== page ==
A fire suppression system and other fire safety and protection devices are typically overlooked. Still, their presence in commercial establishments is vital.
While most ordinary people will not pay attention to a fire suppression system, they know that these devices present in commercial buildings and other larger multi-residential buildings provide their fire protection and safety when a fire emergency happens.
Fire sprinkler systems, which are part of a more extensive fire suppression system, will discharge water when they are triggered. These water-based fire sprinklers are just one variety of fire suppression systems. The type of suppression system you need will depend on what kind your building is, its usage, space, contents, and several other parameters.
Fire suppression systems using water are the most commonly used across the United States. However, suppression systems that use chemicals or gas are far more prevalent than you might think. In some cases, chemical and gas fire suppression systems are just as if not more effective than their water-based counterparts.
The argument over the pros and cons of what type of fire suppression system you use remains open. In today’s post, let’s take a look at each of these types and what can best meet your building’s fire safety and protection needs.
Fire Suppression System Basics
Suppression systems are engineered to extinguish fires and prevent the spread of them. They work by releasing and distributing water, gas, or chemical at the site of a fire. Most suppression systems have heat sensors that detect signs of a growing fire. Other suppression systems work by manually activating them.
While fire suppression systems using water are the most widely used across the country, using them has limitations. First of all, for restaurants or commercial kitchens, putting out kitchen fires require more than water as a suppressing agent.
Also, water is not the ideal fire suppression agent for rooms housing many electronic appliances and devices as it may end more property damage and destruction.
With these considerations and limitations in mind, fire suppression manufacturers have developed a practical alternative: a suppression system that makes use of gases and chemical solutions to extinguish and suppress fires.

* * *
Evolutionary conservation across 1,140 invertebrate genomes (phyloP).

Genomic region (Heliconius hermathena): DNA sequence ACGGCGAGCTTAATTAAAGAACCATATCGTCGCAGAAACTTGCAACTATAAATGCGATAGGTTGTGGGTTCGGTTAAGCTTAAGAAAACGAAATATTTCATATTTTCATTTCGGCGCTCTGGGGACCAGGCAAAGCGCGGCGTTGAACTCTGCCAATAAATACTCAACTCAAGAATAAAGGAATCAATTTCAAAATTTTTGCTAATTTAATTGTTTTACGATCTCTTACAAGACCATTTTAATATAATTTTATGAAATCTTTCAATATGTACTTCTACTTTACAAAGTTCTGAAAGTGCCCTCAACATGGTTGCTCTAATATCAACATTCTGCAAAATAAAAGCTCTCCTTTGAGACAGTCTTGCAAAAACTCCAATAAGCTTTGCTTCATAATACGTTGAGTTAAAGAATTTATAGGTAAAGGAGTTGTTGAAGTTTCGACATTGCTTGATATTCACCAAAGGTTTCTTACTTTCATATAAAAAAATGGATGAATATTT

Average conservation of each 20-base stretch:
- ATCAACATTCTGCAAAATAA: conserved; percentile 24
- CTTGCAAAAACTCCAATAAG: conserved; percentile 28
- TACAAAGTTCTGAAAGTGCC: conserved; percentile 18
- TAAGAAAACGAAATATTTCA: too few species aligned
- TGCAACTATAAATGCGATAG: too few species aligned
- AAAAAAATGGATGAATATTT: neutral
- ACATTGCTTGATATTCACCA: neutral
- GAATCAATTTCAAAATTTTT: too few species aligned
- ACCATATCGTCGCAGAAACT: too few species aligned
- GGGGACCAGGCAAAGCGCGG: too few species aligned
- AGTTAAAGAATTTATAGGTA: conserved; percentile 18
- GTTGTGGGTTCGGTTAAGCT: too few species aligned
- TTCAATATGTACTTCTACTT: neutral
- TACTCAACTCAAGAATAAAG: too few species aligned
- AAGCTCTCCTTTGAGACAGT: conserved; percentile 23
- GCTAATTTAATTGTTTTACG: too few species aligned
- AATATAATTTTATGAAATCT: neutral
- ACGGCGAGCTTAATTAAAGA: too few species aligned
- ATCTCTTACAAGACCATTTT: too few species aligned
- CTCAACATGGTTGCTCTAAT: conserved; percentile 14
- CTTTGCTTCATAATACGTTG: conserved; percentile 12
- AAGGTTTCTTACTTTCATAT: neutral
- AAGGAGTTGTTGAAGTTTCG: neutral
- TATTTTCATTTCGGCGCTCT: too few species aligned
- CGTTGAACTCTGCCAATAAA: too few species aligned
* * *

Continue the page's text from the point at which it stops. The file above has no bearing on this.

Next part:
While some of these materials work by preventing the spread of oxygen fires need to burn, the more advanced versions utilize chemical reactions to halt the combustion through the absorption of heat.
These suppression systems work effectively while causing minimal damage to the building and the property. Because of these features, chemical and gas-based fire suppression systems are emerging to be the preferred fire suppression device for the following:
1) buildings that house flammable materials that can’t be extinguished with water; and 2) buildings that house materials that are at risk for water damage.
Either way, federal fire codes, in conjunction with local or state building codes, order the use of fire suppression systems for all establishments, depending on specific parameters.
Here are some buildings or structures that need chemical or gaseous fire suppression systems.
- Data centers and server rooms
- Switch rooms
- Electronics rooms
- Medical equipment and medical record rooms
- Oil pumping stations
- Engine and machinery areas
- Museums, libraries, antiquities
How to Decide What Fire Suppression System to Use
While the goal of all fire safety and protection devices are the same, deciding on what specific type of fire suppression system you need in your facility may require more consideration.
There are several factors you need to weigh in before you pick a suppression system installation. Some of these parameters include the size of your establishment, its contents, its fire risk factors, the space, occupancy, and more.
To guide you in the right direction, employ the services of a fire protection company. They have the knowledge to give you your best options. They are also well-informed about the federal and local fire codes you need to follow.